The dark side of this is transference can also become a slippery slope to full-blown limerence (something I experienced toward a therapist in my early 20’s) and become painful if the feelings or not returned. Even worse is if the therapist returns the client’s feelings (this happens more often than you’d think and is called counter-transference) and the therapeutic relationship is destroyed by becoming sexual or romantic.

This post appeared on Diary of a Boundary Ninja in 2012.  I think it’s a must read for anyone in therapy or contemplating therapy.

Erotic Transference


Another brick in the wall…nuked!


How do I even begin? What happened tonight in my therapy session was a little thing, objectively speaking, really a very little thing. But to me it was a huge, HUGE deal, maybe even a breakthrough of some sort.

I refuse to write a separate post about this, but when I got home from work, my mother called. She had gotten my phone number through my son and I took the call because it was coming from a New York phone and my mother lives in Illinois so I had no idea who it was. Normally I don’t take phone calls if I can’t tell who’s calling but for some reason I took it this time. When I heard her voice, it was like being transported back to being a five year old again. All my mindfulness skills and everything I know about narcissism and No Contact went flying out the window.  I won’t go into detail because nothing of any consequence was said. She told me she just wanted to hear my voice and proceeded to ask a bunch of personal questions. I felt like she was checking up on me for her own benefit, which is probably the case. I put on my fake-nice act and answered her questions as politely as I could, telling her nothing too personal, and finally made an excuse about having a sore throat (which is actually true because I’m still sick) and had to get off the phone.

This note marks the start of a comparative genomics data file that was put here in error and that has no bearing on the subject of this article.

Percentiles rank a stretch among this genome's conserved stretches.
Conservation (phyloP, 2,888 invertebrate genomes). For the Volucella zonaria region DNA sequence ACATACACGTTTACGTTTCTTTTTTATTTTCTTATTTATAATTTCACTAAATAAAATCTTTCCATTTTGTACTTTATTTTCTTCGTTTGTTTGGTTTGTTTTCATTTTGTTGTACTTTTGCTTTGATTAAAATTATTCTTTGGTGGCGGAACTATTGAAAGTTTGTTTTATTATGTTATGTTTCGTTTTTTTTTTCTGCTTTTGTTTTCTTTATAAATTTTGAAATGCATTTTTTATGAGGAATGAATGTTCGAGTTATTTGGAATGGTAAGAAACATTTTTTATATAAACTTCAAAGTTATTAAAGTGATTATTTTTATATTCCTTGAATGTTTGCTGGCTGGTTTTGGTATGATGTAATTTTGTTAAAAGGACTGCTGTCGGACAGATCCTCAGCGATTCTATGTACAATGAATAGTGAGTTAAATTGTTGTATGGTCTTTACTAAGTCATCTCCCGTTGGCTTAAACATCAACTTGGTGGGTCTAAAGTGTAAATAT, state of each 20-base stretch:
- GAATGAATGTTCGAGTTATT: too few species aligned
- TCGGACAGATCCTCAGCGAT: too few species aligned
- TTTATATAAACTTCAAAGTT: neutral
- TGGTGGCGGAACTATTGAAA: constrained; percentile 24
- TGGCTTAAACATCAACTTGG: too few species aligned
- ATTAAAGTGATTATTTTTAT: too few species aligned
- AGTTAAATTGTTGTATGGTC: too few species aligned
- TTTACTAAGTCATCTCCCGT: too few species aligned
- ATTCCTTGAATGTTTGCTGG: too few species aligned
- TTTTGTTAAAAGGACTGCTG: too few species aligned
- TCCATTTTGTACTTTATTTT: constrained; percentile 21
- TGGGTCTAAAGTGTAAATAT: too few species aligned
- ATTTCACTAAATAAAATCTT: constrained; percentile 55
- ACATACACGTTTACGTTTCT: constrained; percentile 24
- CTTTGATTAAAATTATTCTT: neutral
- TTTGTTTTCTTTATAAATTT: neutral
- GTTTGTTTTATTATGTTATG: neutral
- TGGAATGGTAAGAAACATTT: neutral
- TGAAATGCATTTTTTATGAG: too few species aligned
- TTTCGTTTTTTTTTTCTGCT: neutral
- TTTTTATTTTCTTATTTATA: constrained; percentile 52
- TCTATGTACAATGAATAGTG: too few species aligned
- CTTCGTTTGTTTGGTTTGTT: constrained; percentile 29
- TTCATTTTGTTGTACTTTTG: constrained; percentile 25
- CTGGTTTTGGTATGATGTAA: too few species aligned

I brought up the phone call in therapy. I asked my therapist (rhetorically) why I can’t just tell her to bug off. Rationally I know nothing would happen if I did that. I know she’s read my blog so surely she knows how I feel about her. Sure, she might get mad, but really why should I care? What could she do to me? Nothing! He suggested (correctly) that I was programmed from an early age to always respond to her in a certain manner, and that programming is hard to break, and that’s what’s making it so hard for me. I started laughing about the idea of myself being a computer that could be programmed. I looked at him and told him to debug me. He laughed at that, but really it wasn’t funny. I felt a little hysterical.

I’m always a little more emotionally labile when I’m ill, and so this illness he gave me last week acted as a kind of emotional lubricant–or maybe I was just ready and what I’m about to describe was going to happen anyway.

I said I was tired of talking about my mother and I wanted to talk about my transference feelings instead. It’s what I’d been planning to talk about but my mother, even in my therapy sessions, always has a way of drawing all the attention to herself and I wasn’t going to let that happen tonight.  Recently we have been meeting twice a week instead of once a week, but I won’t be able to afford to do that for too much longer, or at least for the next few weeks. I explained hard it is for me to only be able to meet him once a week because of my strong feelings of attachment. He wanted me to elaborate on this and describe how it felt. I had to think about that for awhile. The closest I could come was that it’s a little bit like limerence but without the sexual and obsessive aspects and has a more infantile quality. (There’s also a kind of mindfulness to it that’s impossible to explain but that keeps it from getting out of control.) It’s the way I imagine a baby feels about their primary caregiver. That I’m this little baby and he’s the only person who ever mirrored me or accepted me unconditionally for me. Because of that I feel extra vulnerable with him, too close to my raw core and fearing rejection while at the same time being able to let my guard down in a way I normally can’t. When I was asked to elaborate on the vulnerable feelings I had to think about it for a long time.